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article imageOp-Ed: NATO's bombs placing Libyan citizens in harm's way

By Katerina Nikolas     Sep 26, 2011 in World
Nato is continuing to bombard Libya in order to protect civilians, despite growing evidence of rebel atrocities and killings.
Libya’s National Transitional Council has stated it cannot claim an outright victory until the two loyalist bastions of Sirte and Bin Walde are in the hands of rebel troops. Pro-Gaddafi fighters demonstrate resistance. Nato, under its proscribed remit of taking all necessary measures to protect civilians in Libya, is bombarding Sirte with bombs dropped from aircrafts. Rebel fighters stand back to avoid the danger of falling bombs as Nato actions aids their advance.
Nato has broken every rule in the book by bombing civilian targets, always in the name of protecting civilians. It has armed rebel fighters despite the arms embargo, and gone far beyond its remit of enforcing a no-fly zone. It stands blindly by as rebel troops commit atrocities against African blacks and pro-Gaddafi loyalists. Ignoring the pleas of U.N. Secretary-General Ban Ki-moon to “exercise extreme caution in their actions, in order to minimize any further loss of civilian life,” (Reuters) Nato continues to deploy weapons whilst denying the true scale of civilian deaths.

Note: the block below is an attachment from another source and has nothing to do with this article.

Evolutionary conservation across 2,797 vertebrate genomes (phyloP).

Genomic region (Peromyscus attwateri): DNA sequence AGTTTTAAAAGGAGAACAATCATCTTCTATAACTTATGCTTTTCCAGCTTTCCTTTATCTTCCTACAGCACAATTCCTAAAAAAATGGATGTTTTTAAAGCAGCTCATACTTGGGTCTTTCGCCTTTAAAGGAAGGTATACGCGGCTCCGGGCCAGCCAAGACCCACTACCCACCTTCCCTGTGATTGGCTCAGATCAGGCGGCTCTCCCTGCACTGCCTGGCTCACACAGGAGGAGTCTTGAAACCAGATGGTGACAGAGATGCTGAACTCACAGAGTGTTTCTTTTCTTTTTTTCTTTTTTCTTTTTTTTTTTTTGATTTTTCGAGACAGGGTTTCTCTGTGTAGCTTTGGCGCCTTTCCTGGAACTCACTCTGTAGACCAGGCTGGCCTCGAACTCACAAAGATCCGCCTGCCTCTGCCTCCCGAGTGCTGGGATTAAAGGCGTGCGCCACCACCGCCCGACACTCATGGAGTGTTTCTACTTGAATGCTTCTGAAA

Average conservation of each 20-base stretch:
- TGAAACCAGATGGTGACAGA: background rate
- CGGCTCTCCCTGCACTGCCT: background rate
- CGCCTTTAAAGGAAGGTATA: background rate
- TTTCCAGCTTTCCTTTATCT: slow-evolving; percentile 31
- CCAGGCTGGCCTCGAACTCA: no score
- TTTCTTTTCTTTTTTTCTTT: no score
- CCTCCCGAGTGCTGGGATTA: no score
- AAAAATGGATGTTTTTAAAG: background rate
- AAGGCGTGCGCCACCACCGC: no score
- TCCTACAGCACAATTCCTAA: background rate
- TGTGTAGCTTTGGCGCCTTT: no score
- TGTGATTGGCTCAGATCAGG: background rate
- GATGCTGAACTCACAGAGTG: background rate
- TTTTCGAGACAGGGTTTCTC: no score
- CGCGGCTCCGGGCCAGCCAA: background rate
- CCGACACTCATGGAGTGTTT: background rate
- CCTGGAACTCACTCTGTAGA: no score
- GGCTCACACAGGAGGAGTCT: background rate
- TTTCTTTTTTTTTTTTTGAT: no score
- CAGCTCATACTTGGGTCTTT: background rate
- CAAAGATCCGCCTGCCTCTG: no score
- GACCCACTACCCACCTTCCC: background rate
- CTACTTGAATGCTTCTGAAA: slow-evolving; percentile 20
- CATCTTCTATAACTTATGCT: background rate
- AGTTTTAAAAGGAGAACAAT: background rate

The London Evening Standard reported on the case of a family that happened to share the same surname as the ousted leader, even though they were not related. As they tried to escape Libya, rebel soldiers shot Gaddafi family members, injuring Afaf Gaddafi who lost an eye, and killing her baby daughters Yam and Aden. Her three year old son Ahmed survived the attack. According to the LES, when the rebels realised their mistake they rushed the family to hospital, but it demonstrates their willingness to attack the very women and innocent children that Nato is so concerned to protect.
The Libyan Free Press reported that the estimated number of civilians abducted in Tripoli by rebel soldiers is 50,000 to 120,000. It says that they have been forced to donate blood to aid Nato militias and mercenaries injured in the conflict.
Reports of indiscriminate detentions, torture and killings in Tripoli led Amnesty International to report “This reflects very badly on the NTC. They have said the right things, but their ability to enforce those lofty ideals on those with the guns in the streets is a lot more difficult,” Bloomberg reported. Tripoli is of course under the military command of the extremist founder of the outlawed Libyan Islamic Fighting Group, Abdel Hakim Belhadj, once listed as a terrorist by the US but now operating with the support of Nato.
Nato's remit was extended last week for another 90 days, which should be long enough to ensure that they are able to protect many more civilians by dropping bombs on them.
This opinion article was written by an independent writer. The opinions and views expressed herein are those of the author and are not necessarily intended to reflect those of
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